There’s also simultaneous multi-projection, which can render a single scene from sixteen different viewpoints – a future-proofed inclusion with two eyes on VR headsets.Nvidia GeForce GTX 980 5

Then there’s the memory. The GTX 980 made do with 4GB of bog-standard GDDR5, while the GTX 1080 deploys 8GB of GDDR5X, which delivers huge speed and bandwidth improvements and is currently only found on Nvidia’s flagship card.

Video: GTX 1080 review

Nvidia GeForce GTX 980 v Nvidia GeForce GTX 1080: Testing Methodology

I benchmarked the GTX 980 and GTX 1080 on TrustedReviews’ test rig, which has been designed to match the specifications of a standard enthusiast gaming PC. It features the following components:

I tested the cards with four top-end games. Each title was run at its highest settings at 1,080p, 1,440p and 2,160p (4K).

I also used a selection of synthetic tests, with 3D Mark’s demanding Fire Strike test alongside benchmarks to measure power consumption and peak temperature.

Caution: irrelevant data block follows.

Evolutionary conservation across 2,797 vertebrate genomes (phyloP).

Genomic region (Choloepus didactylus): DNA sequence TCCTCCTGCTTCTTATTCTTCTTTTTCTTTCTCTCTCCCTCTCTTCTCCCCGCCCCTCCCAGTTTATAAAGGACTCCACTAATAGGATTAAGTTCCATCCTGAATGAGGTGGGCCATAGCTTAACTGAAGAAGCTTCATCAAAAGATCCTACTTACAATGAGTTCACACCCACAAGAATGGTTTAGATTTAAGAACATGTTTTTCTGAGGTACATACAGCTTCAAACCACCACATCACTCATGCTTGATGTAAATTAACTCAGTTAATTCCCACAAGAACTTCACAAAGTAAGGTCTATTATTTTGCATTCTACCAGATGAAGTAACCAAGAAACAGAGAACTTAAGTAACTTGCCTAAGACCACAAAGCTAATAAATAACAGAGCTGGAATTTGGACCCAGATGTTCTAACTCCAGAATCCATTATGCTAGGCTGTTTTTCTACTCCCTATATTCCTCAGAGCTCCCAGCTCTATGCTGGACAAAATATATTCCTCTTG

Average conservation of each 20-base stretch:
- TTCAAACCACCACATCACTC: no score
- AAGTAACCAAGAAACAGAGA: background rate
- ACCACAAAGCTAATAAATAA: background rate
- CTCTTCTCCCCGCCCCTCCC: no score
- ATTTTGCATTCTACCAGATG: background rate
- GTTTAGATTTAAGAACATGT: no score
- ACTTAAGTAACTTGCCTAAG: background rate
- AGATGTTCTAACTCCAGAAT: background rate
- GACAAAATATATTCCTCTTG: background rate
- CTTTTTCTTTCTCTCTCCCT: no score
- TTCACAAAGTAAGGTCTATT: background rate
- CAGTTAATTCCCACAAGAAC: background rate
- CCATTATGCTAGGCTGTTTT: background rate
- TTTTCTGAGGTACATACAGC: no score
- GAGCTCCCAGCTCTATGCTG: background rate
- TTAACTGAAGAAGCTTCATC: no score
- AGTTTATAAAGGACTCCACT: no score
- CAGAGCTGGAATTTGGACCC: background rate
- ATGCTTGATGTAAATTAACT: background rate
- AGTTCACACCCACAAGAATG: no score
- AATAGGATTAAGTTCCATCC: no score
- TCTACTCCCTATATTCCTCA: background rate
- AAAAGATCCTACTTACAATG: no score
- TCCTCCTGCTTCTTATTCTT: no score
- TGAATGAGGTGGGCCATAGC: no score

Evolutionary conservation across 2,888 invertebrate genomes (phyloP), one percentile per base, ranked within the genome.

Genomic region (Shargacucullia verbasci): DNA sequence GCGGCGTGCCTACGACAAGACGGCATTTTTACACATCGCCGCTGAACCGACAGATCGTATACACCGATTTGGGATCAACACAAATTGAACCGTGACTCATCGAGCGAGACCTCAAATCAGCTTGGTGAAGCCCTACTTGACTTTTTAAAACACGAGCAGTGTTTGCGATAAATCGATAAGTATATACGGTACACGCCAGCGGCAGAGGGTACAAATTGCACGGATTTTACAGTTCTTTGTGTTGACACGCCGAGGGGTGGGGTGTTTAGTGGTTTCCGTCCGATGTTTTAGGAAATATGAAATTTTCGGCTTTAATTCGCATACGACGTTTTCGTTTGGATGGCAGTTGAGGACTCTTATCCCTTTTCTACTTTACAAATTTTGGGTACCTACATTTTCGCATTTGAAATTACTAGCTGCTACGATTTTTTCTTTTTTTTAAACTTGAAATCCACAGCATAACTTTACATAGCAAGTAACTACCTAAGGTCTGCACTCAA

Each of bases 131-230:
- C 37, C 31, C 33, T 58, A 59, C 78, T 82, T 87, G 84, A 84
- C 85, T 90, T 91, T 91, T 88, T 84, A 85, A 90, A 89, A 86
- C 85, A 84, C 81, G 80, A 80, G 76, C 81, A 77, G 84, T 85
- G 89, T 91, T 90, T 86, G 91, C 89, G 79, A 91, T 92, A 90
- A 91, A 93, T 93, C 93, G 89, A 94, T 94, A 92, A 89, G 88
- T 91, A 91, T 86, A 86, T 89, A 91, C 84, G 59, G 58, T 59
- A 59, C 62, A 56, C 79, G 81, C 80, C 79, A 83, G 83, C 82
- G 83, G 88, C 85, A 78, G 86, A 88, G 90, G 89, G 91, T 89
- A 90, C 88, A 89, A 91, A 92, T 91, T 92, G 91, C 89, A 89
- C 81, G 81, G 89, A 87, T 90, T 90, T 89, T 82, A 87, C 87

DIRT Rally
Ultra at 1,920 x 1,080 average

GTX 980: 111.2

GTX 1080: 154.8
Ultra at 2,560 x 1,440, average

GTX 980: 91.3
GTX 1080: 122.1
Ultra at 3,840 x 2,160, average

GTX 980: 39.7

GTX 1080: 63.2

The fast-paced texture changes and demanding lighting of this racing game can prove testing for GPUs, but this is still the easiest title in the slate of games. That makes it a good base-level benchmark, and I always test with every option maximised.p35 dirt

Both cards rattled through the game’s 1080p test with averages beyond 100fps, and the GTX 1080 continued that good form at 1440p – although here the GTX 980 could “only” manage 91.3fps.

This is an easier game, so it’s no surprise that both cards handled its benchmark at 3,840 x 2,160. However, the GTX 1080’s improved architecture and shrunken manufacturing process helped it open up a huge lead over its predecessor: it rattled through with a butter-smooth average of 63.2fps, while the GTX 980 only managed 39.7fps. That’s playable, but it’s a long way behind.

Middle-earth: Shadow of Mordor
Ultra at 1,920 x 1,080 average

GTX 980: 98

GTX 1080: 160.3
Ultra at 2,560 x 1,440, average

GTX 980: 75.3

GTX 1080: 112.3
Ultra at 3,840 x 2,160, average

GTX 980: 32.7

GTX 1080: 54.9

This game is a more challenging test thanks to a wealth of particle and fire effects. It’s a short run, but it pushes GPUs as the camera sweeps through Middle-earth.